Given all the bad economic news floating around, financial market observers are increasingly convinced the Bank of Canada will cut interest rates at its next announcement, this Wednesday. In fact, a rate cut is now the odds-on favourite.
And while many Canadians may look forward to even lower borrowing costs, a growing number of economists — including those at the major banks — are saying another rate cut could throw the Canadian dollar into a tailspin, if it isn’t in one already.
Bank of Canada governor Stephen Poloz is in a tight spot, with neither an interest rate cut nor a rate hike offering the right results. (Canadian Press photo)
An interest rate cut usually reduces the attractiveness of a currency to global traders, causing it to fall. Economists are saying Canada’s currency has already fallen far enough.
“Last year, when the BoC surprised markets with a rate cut, the loonie was 3 per cent overvalued against its long term fundamentals. One year later, the CAD is already undervalued 16 per cent,” NBF chief economist Stefane Marion wrote.
Economists have previously estimated that price parity for the Canadian dollar is around 84 cents U.S., meaning that is what the loonie would have to be worth for prices to be the same in the U.S. and Canada. The loonie has fallen 5.3 per cent against the U.S. dollar just in the few weeks since the start of the year, and was trading at 68.7 cents U.S. on Monday afternoon.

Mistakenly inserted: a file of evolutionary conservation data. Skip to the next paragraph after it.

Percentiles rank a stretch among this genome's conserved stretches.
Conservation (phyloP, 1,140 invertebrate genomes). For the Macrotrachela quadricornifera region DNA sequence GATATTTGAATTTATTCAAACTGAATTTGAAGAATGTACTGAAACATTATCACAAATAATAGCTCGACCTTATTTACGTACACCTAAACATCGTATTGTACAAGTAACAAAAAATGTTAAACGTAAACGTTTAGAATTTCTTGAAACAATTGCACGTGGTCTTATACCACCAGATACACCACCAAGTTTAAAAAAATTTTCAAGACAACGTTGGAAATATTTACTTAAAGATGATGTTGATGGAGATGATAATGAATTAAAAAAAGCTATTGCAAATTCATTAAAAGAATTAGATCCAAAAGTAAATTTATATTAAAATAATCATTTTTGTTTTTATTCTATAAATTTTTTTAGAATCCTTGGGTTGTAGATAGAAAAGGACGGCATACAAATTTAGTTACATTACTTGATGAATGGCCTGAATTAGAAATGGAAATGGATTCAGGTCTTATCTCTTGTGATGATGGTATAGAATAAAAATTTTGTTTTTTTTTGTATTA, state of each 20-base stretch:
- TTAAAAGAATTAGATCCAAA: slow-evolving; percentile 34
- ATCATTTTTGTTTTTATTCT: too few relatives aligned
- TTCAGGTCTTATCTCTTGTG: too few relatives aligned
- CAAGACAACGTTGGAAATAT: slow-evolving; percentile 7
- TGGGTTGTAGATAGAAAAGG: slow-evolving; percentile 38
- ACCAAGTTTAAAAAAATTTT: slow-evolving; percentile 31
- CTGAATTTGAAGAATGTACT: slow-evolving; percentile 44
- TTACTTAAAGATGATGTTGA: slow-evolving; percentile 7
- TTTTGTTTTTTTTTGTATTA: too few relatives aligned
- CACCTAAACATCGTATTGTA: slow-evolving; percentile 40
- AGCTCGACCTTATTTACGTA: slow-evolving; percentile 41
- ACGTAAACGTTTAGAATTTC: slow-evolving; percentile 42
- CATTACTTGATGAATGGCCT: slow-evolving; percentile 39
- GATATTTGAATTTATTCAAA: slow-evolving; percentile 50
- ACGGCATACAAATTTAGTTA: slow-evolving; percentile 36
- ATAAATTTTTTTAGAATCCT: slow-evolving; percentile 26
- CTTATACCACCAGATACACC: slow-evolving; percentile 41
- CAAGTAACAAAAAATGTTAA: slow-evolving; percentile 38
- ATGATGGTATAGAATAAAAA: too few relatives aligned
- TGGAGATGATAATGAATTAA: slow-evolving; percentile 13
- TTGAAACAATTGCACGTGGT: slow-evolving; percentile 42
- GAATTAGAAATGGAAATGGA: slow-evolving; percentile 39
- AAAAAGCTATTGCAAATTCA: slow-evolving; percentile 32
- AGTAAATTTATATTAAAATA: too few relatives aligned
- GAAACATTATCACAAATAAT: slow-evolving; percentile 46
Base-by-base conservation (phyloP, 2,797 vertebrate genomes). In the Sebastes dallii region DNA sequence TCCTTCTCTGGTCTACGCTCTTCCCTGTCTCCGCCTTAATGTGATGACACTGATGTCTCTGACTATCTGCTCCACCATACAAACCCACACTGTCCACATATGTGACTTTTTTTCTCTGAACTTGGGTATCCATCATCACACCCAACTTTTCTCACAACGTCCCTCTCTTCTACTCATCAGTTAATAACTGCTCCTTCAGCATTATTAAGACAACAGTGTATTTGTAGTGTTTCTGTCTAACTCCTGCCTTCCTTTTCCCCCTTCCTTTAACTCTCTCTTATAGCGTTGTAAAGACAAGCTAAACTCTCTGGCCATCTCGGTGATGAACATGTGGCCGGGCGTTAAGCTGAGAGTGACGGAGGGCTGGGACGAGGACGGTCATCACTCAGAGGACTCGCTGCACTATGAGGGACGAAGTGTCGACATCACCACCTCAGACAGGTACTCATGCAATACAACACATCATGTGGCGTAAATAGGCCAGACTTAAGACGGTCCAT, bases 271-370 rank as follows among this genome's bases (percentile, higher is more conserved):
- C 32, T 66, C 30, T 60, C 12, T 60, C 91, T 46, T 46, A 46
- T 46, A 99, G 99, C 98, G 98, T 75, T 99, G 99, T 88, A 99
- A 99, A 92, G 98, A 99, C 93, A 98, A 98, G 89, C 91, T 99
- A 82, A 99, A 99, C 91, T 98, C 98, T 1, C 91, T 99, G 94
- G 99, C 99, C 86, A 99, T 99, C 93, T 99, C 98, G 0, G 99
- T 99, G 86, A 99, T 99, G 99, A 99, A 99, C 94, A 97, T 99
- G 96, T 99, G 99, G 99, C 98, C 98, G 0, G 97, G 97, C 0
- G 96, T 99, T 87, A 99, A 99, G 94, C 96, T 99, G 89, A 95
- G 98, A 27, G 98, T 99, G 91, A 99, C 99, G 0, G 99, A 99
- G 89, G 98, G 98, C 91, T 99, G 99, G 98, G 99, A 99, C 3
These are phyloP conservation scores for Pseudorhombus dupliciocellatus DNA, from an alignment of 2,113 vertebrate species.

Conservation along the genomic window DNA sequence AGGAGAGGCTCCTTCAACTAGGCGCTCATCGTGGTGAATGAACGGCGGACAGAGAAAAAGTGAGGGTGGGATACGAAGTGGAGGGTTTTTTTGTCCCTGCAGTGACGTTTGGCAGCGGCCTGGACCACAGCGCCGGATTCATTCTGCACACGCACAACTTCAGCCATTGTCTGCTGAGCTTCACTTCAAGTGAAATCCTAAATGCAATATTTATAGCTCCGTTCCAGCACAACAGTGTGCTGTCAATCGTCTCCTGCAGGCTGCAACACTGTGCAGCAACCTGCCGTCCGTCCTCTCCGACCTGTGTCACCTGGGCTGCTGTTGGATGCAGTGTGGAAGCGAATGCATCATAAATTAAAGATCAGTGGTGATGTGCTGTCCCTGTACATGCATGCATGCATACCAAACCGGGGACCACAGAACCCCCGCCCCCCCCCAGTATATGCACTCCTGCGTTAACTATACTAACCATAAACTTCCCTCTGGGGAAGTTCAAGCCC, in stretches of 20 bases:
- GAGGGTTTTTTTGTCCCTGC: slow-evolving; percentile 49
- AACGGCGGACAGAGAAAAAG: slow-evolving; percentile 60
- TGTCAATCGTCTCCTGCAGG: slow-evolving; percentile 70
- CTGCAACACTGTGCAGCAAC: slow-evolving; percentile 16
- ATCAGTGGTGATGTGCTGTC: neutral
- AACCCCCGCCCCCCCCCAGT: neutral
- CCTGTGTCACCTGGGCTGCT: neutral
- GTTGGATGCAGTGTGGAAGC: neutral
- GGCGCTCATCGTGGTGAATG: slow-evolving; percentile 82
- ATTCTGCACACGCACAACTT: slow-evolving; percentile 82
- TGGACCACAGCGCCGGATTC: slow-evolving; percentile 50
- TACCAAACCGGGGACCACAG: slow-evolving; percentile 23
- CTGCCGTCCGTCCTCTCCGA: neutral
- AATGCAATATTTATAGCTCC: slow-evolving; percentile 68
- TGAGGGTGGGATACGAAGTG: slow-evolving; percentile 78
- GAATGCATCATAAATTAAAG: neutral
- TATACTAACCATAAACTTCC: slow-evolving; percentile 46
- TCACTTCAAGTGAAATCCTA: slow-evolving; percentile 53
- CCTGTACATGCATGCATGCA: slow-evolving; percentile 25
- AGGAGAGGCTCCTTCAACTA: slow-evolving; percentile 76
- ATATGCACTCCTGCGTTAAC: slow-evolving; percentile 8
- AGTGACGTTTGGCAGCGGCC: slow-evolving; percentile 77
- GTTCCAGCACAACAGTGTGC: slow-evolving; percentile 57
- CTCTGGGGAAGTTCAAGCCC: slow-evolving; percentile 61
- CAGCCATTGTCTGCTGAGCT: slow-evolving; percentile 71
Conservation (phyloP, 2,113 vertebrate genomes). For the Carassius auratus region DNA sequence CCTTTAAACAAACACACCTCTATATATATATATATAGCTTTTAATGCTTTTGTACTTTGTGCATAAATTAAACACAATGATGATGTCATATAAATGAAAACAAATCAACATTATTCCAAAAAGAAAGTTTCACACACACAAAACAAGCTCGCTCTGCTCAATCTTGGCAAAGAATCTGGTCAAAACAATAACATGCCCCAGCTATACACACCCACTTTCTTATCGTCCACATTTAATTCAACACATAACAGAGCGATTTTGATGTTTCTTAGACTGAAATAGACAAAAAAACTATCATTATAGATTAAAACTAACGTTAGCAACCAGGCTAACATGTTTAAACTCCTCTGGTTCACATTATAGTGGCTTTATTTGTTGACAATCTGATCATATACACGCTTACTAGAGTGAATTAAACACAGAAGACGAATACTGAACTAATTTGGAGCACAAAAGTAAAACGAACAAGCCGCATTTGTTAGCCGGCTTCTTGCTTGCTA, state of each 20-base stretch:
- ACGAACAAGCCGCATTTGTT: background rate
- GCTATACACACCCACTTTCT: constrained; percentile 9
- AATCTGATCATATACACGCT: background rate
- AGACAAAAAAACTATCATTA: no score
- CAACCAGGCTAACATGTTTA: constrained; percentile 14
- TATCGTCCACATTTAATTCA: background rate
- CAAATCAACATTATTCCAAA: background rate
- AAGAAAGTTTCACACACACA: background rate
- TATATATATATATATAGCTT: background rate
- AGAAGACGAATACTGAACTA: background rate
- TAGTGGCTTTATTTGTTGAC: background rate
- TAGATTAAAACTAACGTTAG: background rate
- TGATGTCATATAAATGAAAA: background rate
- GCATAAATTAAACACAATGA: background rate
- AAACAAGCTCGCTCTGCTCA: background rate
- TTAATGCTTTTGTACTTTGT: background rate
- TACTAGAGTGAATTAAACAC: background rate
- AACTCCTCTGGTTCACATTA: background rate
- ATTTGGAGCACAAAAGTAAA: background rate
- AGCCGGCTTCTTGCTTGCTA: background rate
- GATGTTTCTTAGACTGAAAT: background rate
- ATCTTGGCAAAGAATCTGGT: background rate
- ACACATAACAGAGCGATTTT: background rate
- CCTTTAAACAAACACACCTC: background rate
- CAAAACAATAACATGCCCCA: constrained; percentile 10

“The unprecedented pace of [the loonie’s] decline risks an even larger hit to growth by shocking household confidence,” CIBC Capital Markets chief economist Avery Shenfeld wrote. “In that sense, a rate cut would be playing with fire.”
Shenfeld argued that “screaming headlines are overstating the implications for consumers,” but warned the impact could be real even if consumers are overreacting.
“These reports could have real implications for consumption, even of domestic goods, if Canadians judge every drop in the loonie as a sign of impending economic doom.”
An excessively low loonie could be bad even for exporters — the one group that’s supposed to benefit from a low dollar. NBF’s Marion notes that prices of industrial machinery — 73 per cent of which are imported — have jumped to a record high.
“This is bound to complicate Canada’s transition to a less energy-intensive economy,” he wrote.
But in essence, economists say, the falling loonie has already done what an interest rate cut is meant to accomplish — it has boosted Canada’s economy, by making Canadian exports more competitive in the global marketplace.
Bank Of Canada Between A Rock And A Hard Place
“The rapid-fire decline in the loonie is probably the strongest argument against the Bank of Canada cutting rates next week,” BMO chief economist Doug Porter wrote.
Porter noted that usually a central bank raises interest rates when its currency falls too far, as the Bank of Canada did in 1998, when the loonie fell 10 per cent in a six-month period.
But with a recession in Western Canada and Canadian household debt levels at record highs, thanks to high house prices and large mortgages, raising interest rates is likely not an option for the bank.
That puts the Bank of Canada in a tight spot, with neither a rate cut nor a rate hike offering the right results. And with so much uncertainty in the markets this month, many of the bank economists say Governor Stephen Poloz should stand pat this week.
It would be better for the bank “to keep its powder dry this month and act, if need be, after the next federal budget,” when we will know just how large the Liberal government’s stimulus spending plans will be, NBF’s Marion suggested.